For the fabric I will first use pieces of garments that have decomposed past the point they can be used as a garment.  I have lots of those.  I will try to use decomposed fabric with interesting edges (see the pocket above?) and with a different weaving texture or a different color. There is just no point in using a fragment that blends in to perfectly with the background fabric.

I also will use of a variety of other fabrics such as silk or lace or vintage fabrics.  The key here is to make the garment look cohesive.  The new fabric should not take over or outshine the garment.  I am always careful to avoid patches with cut edges or other straight edges unless it is a seam left over from another garment.  Don't use too many in one garments.

Wednesday, July 20, 2016

Beginning the Journey

I get my garments out of my closet or from the local Goodwill. I only choose cotton or linen garments.  Linen is really better since it tends to thin and disintegrate more evenly than cotton.   Here are some garments waiting their turn into the compost pile.  I  know they need to be ironed but I am not going to iron them before composting them! LOL

The garments go into the compost pile to disintegrate.  I can't tell  you how long to leave them there.  The make up of your compost pile and the weather will produce different rates of decomposition and insect activity.  The second picture shows a sweater waiting to come out.

If you pull the garments out too early they will be less changed and less interesting although you might have some nice color on them.

If you wait too long then the garments are only scraps to use to repair another garment.  That is not a bad thing.  The scraps are still being given a new life.  And, continuing the metaphor relating the process to our lives, sometimes it takes a great deal of support from others to get our lives remade.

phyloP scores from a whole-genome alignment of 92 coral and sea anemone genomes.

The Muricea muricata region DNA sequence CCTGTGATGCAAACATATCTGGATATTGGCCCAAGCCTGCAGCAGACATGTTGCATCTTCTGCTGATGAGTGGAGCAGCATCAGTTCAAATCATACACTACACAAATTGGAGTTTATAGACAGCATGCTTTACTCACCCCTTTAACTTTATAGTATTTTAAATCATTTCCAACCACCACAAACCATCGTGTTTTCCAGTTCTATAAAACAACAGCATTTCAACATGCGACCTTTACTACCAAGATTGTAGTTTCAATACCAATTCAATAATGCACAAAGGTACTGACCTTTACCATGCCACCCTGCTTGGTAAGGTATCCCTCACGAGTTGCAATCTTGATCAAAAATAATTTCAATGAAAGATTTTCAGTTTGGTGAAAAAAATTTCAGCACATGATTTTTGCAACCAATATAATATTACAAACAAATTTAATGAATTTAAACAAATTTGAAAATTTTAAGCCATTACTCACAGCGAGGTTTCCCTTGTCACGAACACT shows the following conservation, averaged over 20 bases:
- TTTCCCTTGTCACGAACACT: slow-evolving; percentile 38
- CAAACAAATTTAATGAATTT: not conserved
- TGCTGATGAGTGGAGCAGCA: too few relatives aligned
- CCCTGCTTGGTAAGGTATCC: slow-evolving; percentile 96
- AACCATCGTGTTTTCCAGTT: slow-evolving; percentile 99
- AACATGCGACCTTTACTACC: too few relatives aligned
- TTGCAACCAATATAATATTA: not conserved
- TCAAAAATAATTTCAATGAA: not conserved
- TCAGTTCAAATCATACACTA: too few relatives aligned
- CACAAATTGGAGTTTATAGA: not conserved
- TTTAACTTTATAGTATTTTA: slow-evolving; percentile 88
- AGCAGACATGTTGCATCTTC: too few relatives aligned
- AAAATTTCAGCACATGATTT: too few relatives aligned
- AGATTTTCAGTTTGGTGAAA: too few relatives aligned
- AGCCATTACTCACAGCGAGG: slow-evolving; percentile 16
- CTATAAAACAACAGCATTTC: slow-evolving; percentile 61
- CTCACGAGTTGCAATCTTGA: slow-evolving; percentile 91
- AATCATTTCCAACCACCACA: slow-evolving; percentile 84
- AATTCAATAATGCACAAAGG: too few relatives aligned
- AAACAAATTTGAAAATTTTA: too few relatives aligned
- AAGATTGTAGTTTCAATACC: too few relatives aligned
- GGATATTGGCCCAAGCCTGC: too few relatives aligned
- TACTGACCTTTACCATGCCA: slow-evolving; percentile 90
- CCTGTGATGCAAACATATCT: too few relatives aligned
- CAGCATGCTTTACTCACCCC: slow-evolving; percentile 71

And sometimes it is just right.  This is right out of the compost pile with lots of detail shots. It will get washed before I use it.   That will add more holes so I'll be washing it on delicate after some pre-soaking.

Monday, July 18, 2016

Hanging by a Thread Garments

One of my passions for the last couple of years is bringing back to life nearly destroyed  garments.  I find it symbolic of our lives.  Sometimes we are nearly destroyed by life events and yet we can rebuild ourselves using our own pattern.  It isn't easy or quick but much more rewarding than staying destroyed by the events and wasting the rest of our lives.

First, pictures and detail pictures of a one of the garments that I have already turned into art.  It was part of my Parts Of A Whole show in April.  This one is named Transgender because it started out as a skirt and ended up as a pair of pants.  At one point  it was one of my favorite pair of summer pants.

In the next posts I will take you along a journey creating a work of art out of a composted garment.

Friday, July 15, 2016

Stitching and dissolving

Edited to include one more picture, see below**

Stitching on melt away stabilizer--there are lots of different weights of stabilizer to choose from, and you can also double up a lighter weight one if that's all you have in your stash.  here are products sold for nursing homes and hospitals sometimes called "bed bug bags" that are actually dissolving laundry bags and they're pretty large and a lot cheaper than Solvy or other craft products--just google them for more info.  The only down side is that you might have to buy a pretty large quantity at once.

Use a hoop if you have one, I didn't because I couldn't find mine when doing this... Draw your lines with a sharpie if straight lines are important to you because the stabilizer loves to pucker up!  Use a zigzag stitch for lines you want thicker, you'll only have to go over them a couple of times, too.
The basic grid was stitched with a narrow zigzag stitch.